Long Line rescues are an essential tool for Search and Rescue crews, as they are often forced to rescue someone from the air.
But Coquitlam Search and Rescue manager Al Hurley says they can’t use their Long Line equipment because of some bureaucratic red tape.
Hurley says last April, 13 members were certified to use the Long Line equipment, and they were given a loaner kit while their new kit was being manufactured.
“So now it’s been this lengthy process of getting the re-certification, getting the existing kits that are out there in the field tested, re-certified, documented, so all the things have to be blue printed, everything down to the stitch count of the type of threads they use, the type of hardware, it has to be documented signed off by Transport Canada engineers, then the kits have to be tested for conformity,” adds Hurley. “Do the kits match the documents? Do they match the destructive testing? So that they can say these are safe to go.”
The team has the equipment and the certified team members, but they can’t use the equipment yet.
“There always seem to be one more thing to add or change,” says Hurley.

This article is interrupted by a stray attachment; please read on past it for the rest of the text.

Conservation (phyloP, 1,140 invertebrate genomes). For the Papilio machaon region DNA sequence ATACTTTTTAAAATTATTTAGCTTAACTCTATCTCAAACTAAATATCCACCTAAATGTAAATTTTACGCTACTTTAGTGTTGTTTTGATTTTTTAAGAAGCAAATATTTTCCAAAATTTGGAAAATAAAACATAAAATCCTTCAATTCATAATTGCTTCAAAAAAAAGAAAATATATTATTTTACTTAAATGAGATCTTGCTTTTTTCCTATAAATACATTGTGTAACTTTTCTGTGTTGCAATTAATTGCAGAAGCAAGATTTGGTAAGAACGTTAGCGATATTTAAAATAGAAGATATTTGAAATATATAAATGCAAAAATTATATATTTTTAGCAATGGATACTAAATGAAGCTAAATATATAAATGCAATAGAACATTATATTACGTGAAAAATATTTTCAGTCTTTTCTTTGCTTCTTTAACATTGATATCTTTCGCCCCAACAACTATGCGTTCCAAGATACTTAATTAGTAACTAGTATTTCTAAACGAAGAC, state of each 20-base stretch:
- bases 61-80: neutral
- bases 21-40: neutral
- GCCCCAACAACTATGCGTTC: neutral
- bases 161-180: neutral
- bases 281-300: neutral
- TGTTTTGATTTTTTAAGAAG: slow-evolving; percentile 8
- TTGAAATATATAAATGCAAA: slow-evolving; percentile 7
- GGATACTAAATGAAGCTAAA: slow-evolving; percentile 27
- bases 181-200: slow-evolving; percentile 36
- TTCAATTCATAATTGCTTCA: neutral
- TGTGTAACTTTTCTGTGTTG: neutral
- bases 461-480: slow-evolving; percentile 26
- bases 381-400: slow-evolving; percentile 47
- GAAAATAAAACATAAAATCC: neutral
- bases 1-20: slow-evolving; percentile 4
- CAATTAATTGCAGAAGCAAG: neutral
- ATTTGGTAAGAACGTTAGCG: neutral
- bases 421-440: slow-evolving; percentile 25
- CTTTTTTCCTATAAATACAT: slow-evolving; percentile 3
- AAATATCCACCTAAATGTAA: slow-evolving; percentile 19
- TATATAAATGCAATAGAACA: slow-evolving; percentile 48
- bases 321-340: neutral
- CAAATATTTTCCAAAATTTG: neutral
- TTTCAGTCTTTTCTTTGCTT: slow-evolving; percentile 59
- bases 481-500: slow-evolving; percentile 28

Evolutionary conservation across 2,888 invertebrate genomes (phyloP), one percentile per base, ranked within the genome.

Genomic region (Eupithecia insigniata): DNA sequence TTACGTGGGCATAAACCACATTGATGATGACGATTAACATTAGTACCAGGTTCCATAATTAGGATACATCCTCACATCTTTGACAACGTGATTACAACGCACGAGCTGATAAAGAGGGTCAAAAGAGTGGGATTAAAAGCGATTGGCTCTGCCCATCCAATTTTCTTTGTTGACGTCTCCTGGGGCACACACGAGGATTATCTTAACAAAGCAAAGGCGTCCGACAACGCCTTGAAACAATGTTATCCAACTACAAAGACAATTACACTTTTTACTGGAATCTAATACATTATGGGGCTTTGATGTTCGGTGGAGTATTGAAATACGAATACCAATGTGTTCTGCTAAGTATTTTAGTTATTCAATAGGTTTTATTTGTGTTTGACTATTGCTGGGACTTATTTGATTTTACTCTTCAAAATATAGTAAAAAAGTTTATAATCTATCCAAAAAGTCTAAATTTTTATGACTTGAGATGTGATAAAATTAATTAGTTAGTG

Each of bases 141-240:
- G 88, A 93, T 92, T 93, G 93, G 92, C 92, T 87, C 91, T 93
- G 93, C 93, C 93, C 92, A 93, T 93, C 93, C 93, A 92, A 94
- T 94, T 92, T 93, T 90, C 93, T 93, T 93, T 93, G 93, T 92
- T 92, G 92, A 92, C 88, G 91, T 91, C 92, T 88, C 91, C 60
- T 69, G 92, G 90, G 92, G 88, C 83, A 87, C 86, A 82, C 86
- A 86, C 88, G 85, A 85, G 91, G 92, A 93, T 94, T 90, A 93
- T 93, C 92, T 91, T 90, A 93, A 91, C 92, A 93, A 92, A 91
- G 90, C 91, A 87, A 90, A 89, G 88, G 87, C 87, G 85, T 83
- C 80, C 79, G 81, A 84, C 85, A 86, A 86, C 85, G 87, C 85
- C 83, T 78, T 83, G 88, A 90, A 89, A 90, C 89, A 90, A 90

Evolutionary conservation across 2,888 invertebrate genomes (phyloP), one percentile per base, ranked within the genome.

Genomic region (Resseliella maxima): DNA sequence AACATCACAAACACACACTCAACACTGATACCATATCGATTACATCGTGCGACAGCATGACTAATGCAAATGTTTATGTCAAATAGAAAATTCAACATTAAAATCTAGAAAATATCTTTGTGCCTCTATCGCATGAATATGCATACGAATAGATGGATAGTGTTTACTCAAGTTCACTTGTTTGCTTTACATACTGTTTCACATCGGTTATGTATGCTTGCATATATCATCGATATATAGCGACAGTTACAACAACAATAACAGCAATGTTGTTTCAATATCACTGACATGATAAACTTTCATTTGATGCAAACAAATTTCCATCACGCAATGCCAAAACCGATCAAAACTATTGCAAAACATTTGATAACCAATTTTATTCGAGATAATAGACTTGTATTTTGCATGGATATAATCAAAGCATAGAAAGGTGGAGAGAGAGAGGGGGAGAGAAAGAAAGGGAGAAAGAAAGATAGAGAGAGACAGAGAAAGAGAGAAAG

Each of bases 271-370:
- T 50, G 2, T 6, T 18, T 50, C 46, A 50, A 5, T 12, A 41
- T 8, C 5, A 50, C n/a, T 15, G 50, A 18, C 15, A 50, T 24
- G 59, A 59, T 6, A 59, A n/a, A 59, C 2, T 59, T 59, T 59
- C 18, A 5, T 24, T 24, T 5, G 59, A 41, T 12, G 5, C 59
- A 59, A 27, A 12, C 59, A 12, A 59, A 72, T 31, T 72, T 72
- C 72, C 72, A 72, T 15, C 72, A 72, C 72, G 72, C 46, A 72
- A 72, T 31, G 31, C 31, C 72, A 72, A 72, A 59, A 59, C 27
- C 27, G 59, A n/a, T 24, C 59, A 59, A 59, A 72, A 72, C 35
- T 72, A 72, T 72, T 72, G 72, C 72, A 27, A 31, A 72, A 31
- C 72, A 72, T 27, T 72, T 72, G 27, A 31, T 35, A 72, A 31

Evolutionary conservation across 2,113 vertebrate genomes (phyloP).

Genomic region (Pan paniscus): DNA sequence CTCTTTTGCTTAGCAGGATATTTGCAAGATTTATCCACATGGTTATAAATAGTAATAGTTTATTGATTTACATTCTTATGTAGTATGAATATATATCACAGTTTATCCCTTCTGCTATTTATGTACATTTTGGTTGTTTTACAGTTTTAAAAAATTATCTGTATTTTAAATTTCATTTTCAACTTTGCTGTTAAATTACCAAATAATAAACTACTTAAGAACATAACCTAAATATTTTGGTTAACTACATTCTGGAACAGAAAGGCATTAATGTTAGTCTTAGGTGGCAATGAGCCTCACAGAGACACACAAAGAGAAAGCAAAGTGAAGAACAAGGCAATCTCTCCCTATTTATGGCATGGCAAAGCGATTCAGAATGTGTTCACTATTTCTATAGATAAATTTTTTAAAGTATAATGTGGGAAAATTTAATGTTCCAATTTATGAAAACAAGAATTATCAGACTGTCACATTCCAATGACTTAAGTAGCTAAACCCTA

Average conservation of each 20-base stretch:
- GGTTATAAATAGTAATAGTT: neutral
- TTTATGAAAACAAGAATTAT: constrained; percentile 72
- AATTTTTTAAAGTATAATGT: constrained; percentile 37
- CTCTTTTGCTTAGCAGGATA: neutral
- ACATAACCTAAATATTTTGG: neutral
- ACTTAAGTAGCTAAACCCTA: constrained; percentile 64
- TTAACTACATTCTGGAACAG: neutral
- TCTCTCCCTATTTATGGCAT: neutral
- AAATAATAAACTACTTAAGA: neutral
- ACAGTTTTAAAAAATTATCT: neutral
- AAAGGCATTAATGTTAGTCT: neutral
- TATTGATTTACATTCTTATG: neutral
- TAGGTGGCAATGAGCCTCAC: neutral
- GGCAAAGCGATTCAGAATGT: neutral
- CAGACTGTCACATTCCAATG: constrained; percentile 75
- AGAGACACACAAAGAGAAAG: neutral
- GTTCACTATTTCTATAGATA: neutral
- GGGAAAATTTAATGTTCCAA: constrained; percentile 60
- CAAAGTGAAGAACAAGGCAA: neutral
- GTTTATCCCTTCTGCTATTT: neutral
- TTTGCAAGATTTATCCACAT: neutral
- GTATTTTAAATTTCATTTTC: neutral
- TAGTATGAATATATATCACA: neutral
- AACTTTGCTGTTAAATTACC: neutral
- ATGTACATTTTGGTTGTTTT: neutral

The equipment itself hasn’t changed, but the Authorized Certification Certificate was no longer valid.
North Shore Rescue is one of the seven or eight teams who had kits made before this deadline, and those kits have been given extensions for re-certification.
Hurley says he does not think it is an issue of safety, but it’s a matter of meeting testing requirements and documentation.
Coquitlam Search and Rescue had to call North Shore Rescue out for help recently because a Long Line rescue was needed and they do not have the equipment.
“They’re a very busy team, they have their own calls and might not be available, then we’d have to go further afield, out to Central Fraser Valley or to Blackcomb to bring in other crews and they’re even further away,” says Hurley.
“Very frustrating and very nerve-wracking,” he adds.
Ground search team leader and the current team president of Coquitlam Search and Rescue, Bob Hetherington, says this tool is probably their most important one, and it can be a safety issue for the members as they have to hike in and out after already being out in the wilderness for hours.
“Number one, getting a subject out, whether they’re injured or not, you know, broken ankle, broken leg or just twisted, it gets them out much safer than having to lug a stretcher down a mountain where you need minimum six people. It’s also a rescue tool for our team members.”
– With files from Jill Bennett.